Artist: R.H. Quaytman
Venue: Miguel Abreu, New York
Exhibition Title: חקק, Chapter 29
Date: October 7 – November 15, 2015
Full gallery of images, press release and link available after the jump.
Images courtesy of Miguel Abreu, New York
Miguel Abreu Gallery is pleased to announce the opening, on Wednesday, October 7th, of חקק, Chapter 29, R. H. Quaytman’s second solo exhibition at the gallery. The show will be on view at our 36 Orchard Street location.
This exhibition comprises a small selection of works from חקק, Chapter 29,1 originally presented this past spring at the Tel Aviv Museum of Art. In addition, a group of paintings will be shown that are based on a discovery Quaytman made a few weeks following the Tel Aviv opening. This discovery concerns Paul Klee’s Angelus Novus (1920), which the artist had the rare opportunity to view in person two years ago in the offices of the Israel Museum, Jerusalem. Quaytman saw something that previously had gone unnoticed—that Klee had purposefully glued the Angelus Novus monoprint directly onto an old engraving. The engraving, clearly visible around all four sides, hinted at a portrait of a single figure in a black robe made by someone with the initials LC in the 1520’s. This struck Quaytman as highly relevant, not only to what Klee intended with this gesture of defacement, but also to Walter Benjamin’s well known essay, “On the Concept of History,” which situates the temporal past in front, not behind the Angel.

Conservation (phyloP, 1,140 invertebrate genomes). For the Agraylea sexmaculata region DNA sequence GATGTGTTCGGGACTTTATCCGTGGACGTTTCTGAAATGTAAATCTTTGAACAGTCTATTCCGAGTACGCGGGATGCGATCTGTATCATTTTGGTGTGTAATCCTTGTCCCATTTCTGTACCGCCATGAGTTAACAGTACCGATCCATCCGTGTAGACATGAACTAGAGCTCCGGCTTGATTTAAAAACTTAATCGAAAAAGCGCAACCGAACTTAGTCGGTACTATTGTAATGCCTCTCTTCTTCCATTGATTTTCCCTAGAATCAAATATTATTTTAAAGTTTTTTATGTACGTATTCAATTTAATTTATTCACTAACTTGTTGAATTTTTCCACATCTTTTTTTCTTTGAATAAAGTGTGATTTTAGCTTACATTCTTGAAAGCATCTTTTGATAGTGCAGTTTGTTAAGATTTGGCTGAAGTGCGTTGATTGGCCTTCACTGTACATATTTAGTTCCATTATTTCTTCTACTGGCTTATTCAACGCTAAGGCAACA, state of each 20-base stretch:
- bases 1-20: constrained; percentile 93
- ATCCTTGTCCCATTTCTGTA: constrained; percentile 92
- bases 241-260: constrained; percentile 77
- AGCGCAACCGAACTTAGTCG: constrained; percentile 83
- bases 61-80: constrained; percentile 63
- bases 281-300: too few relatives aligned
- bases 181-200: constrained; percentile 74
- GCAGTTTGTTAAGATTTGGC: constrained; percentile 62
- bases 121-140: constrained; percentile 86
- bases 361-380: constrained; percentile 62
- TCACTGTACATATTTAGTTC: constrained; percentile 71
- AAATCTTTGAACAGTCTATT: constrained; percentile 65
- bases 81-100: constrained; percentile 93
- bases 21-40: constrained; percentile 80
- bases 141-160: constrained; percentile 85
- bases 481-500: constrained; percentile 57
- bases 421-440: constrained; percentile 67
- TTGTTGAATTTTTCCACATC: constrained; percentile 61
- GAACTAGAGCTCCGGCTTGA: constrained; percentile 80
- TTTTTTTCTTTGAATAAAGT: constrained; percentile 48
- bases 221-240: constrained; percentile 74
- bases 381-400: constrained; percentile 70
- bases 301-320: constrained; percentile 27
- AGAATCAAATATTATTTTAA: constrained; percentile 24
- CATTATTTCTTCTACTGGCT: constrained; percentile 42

In cooperation with the paper conservation department at the Israel Museum, Quaytman embarked on a two year pursuit to uncover the identity of this occluded subject. Scientific imaging techniques, such as x-ray and thermography, produced some of the images incorporated in the first iteration of Chapter 29. However, as it turned out, these advanced techniques were unable to answer the primary question: Who is hidden behind the angel? Upon returning to the studio, Quaytman continued to search websites and databases from libraries and museum collections that made images of their print collections available for consultation. After untold hours, and a little luck, one night she found the solution, like a needle in a hay stack… Quaytman felt the chapter would not be complete without making a few new paintings that reveal the irrevocable answer, an answer that does not satisfy so much as add complexity and mystery to this icon of ideology.
A catalogue on חקק, Chapter 29, with contributions by Mark Godfrey, Annie Bourneuf, Suzanne Landau and R. H. Quaytman, will be available in November 2015.
חקק or Haqaq, means ‘engrave’ in Hebrew